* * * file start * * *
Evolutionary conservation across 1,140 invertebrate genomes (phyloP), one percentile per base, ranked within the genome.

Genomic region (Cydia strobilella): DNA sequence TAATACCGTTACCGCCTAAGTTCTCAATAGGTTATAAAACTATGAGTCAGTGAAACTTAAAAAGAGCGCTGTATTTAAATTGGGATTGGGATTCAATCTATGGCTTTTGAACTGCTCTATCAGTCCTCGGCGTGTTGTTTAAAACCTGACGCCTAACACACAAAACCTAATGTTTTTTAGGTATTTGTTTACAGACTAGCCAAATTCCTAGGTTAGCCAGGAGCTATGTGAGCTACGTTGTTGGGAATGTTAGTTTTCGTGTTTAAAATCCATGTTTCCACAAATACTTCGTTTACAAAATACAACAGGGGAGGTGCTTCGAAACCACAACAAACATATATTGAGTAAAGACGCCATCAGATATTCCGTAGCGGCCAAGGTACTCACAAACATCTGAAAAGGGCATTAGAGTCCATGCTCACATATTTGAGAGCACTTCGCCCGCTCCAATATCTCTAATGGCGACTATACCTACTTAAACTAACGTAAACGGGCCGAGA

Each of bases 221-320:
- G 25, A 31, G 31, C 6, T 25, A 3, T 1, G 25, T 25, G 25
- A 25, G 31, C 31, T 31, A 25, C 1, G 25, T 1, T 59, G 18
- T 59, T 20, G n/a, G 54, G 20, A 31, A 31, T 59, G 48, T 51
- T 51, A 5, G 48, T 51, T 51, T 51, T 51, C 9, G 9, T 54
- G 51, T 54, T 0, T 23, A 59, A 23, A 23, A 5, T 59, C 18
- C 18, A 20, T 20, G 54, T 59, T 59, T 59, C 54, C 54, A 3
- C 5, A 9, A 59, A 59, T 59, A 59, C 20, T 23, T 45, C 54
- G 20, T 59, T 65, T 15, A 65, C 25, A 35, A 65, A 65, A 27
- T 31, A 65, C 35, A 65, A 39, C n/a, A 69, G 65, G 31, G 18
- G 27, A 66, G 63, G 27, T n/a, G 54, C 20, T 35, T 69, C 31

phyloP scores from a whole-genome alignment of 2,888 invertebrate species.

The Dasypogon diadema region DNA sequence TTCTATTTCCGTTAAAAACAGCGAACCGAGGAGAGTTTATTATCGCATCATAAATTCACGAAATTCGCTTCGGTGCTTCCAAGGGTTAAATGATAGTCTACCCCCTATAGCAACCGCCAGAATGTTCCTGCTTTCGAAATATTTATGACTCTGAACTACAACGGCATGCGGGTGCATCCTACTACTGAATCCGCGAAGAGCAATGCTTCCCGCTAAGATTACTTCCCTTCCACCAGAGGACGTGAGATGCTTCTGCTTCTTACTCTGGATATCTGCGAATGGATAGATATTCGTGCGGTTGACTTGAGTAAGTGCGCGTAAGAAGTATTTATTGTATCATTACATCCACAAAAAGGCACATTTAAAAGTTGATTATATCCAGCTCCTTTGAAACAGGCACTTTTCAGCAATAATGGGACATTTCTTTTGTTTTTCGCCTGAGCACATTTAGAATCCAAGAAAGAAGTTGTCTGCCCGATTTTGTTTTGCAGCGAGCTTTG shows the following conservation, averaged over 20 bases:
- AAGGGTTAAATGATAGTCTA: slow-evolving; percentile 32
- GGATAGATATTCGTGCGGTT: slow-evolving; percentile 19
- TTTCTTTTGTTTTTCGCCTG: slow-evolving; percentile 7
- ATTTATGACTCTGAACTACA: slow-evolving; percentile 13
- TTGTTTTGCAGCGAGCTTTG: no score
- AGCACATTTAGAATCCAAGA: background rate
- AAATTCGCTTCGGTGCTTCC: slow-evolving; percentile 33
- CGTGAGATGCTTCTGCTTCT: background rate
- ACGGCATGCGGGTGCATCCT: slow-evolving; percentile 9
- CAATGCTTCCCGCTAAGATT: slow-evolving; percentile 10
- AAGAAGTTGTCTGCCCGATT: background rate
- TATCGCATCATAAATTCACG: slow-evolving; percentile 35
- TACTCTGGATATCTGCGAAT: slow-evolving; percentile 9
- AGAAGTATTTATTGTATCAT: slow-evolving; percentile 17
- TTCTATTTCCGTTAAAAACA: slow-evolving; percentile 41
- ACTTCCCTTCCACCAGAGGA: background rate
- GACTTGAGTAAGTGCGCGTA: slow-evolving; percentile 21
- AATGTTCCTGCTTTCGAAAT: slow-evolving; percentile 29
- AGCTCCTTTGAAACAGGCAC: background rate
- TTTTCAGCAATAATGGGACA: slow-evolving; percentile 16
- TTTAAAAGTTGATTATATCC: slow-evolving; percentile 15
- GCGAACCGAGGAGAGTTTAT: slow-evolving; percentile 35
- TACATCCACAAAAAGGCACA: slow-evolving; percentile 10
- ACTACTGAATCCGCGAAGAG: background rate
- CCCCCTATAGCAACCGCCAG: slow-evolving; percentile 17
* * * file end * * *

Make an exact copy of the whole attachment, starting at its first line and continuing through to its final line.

Evolutionary conservation across 1,140 invertebrate genomes (phyloP), one percentile per base, ranked within the genome.

Genomic region (Cydia strobilella): DNA sequence TAATACCGTTACCGCCTAAGTTCTCAATAGGTTATAAAACTATGAGTCAGTGAAACTTAAAAAGAGCGCTGTATTTAAATTGGGATTGGGATTCAATCTATGGCTTTTGAACTGCTCTATCAGTCCTCGGCGTGTTGTTTAAAACCTGACGCCTAACACACAAAACCTAATGTTTTTTAGGTATTTGTTTACAGACTAGCCAAATTCCTAGGTTAGCCAGGAGCTATGTGAGCTACGTTGTTGGGAATGTTAGTTTTCGTGTTTAAAATCCATGTTTCCACAAATACTTCGTTTACAAAATACAACAGGGGAGGTGCTTCGAAACCACAACAAACATATATTGAGTAAAGACGCCATCAGATATTCCGTAGCGGCCAAGGTACTCACAAACATCTGAAAAGGGCATTAGAGTCCATGCTCACATATTTGAGAGCACTTCGCCCGCTCCAATATCTCTAATGGCGACTATACCTACTTAAACTAACGTAAACGGGCCGAGA

Each of bases 221-320:
- G 25, A 31, G 31, C 6, T 25, A 3, T 1, G 25, T 25, G 25
- A 25, G 31, C 31, T 31, A 25, C 1, G 25, T 1, T 59, G 18
- T 59, T 20, G n/a, G 54, G 20, A 31, A 31, T 59, G 48, T 51
- T 51, A 5, G 48, T 51, T 51, T 51, T 51, C 9, G 9, T 54
- G 51, T 54, T 0, T 23, A 59, A 23, A 23, A 5, T 59, C 18
- C 18, A 20, T 20, G 54, T 59, T 59, T 59, C 54, C 54, A 3
- C 5, A 9, A 59, A 59, T 59, A 59, C 20, T 23, T 45, C 54
- G 20, T 59, T 65, T 15, A 65, C 25, A 35, A 65, A 65, A 27
- T 31, A 65, C 35, A 65, A 39, C n/a, A 69, G 65, G 31, G 18
- G 27, A 66, G 63, G 27, T n/a, G 54, C 20, T 35, T 69, C 31

phyloP scores from a whole-genome alignment of 2,888 invertebrate species.

The Dasypogon diadema region DNA sequence TTCTATTTCCGTTAAAAACAGCGAACCGAGGAGAGTTTATTATCGCATCATAAATTCACGAAATTCGCTTCGGTGCTTCCAAGGGTTAAATGATAGTCTACCCCCTATAGCAACCGCCAGAATGTTCCTGCTTTCGAAATATTTATGACTCTGAACTACAACGGCATGCGGGTGCATCCTACTACTGAATCCGCGAAGAGCAATGCTTCCCGCTAAGATTACTTCCCTTCCACCAGAGGACGTGAGATGCTTCTGCTTCTTACTCTGGATATCTGCGAATGGATAGATATTCGTGCGGTTGACTTGAGTAAGTGCGCGTAAGAAGTATTTATTGTATCATTACATCCACAAAAAGGCACATTTAAAAGTTGATTATATCCAGCTCCTTTGAAACAGGCACTTTTCAGCAATAATGGGACATTTCTTTTGTTTTTCGCCTGAGCACATTTAGAATCCAAGAAAGAAGTTGTCTGCCCGATTTTGTTTTGCAGCGAGCTTTG shows the following conservation, averaged over 20 bases:
- AAGGGTTAAATGATAGTCTA: slow-evolving; percentile 32
- GGATAGATATTCGTGCGGTT: slow-evolving; percentile 19
- TTTCTTTTGTTTTTCGCCTG: slow-evolving; percentile 7
- ATTTATGACTCTGAACTACA: slow-evolving; percentile 13
- TTGTTTTGCAGCGAGCTTTG: no score
- AGCACATTTAGAATCCAAGA: background rate
- AAATTCGCTTCGGTGCTTCC: slow-evolving; percentile 33
- CGTGAGATGCTTCTGCTTCT: background rate
- ACGGCATGCGGGTGCATCCT: slow-evolving; percentile 9
- CAATGCTTCCCGCTAAGATT: slow-evolving; percentile 10
- AAGAAGTTGTCTGCCCGATT: background rate
- TATCGCATCATAAATTCACG: slow-evolving; percentile 35
- TACTCTGGATATCTGCGAAT: slow-evolving; percentile 9
- AGAAGTATTTATTGTATCAT: slow-evolving; percentile 17
- TTCTATTTCCGTTAAAAACA: slow-evolving; percentile 41
- ACTTCCCTTCCACCAGAGGA: background rate
- GACTTGAGTAAGTGCGCGTA: slow-evolving; percentile 21
- AATGTTCCTGCTTTCGAAAT: slow-evolving; percentile 29
- AGCTCCTTTGAAACAGGCAC: background rate
- TTTTCAGCAATAATGGGACA: slow-evolving; percentile 16
- TTTAAAAGTTGATTATATCC: slow-evolving; percentile 15
- GCGAACCGAGGAGAGTTTAT: slow-evolving; percentile 35
- TACATCCACAAAAAGGCACA: slow-evolving; percentile 10
- ACTACTGAATCCGCGAAGAG: background rate
- CCCCCTATAGCAACCGCCAG: slow-evolving; percentile 17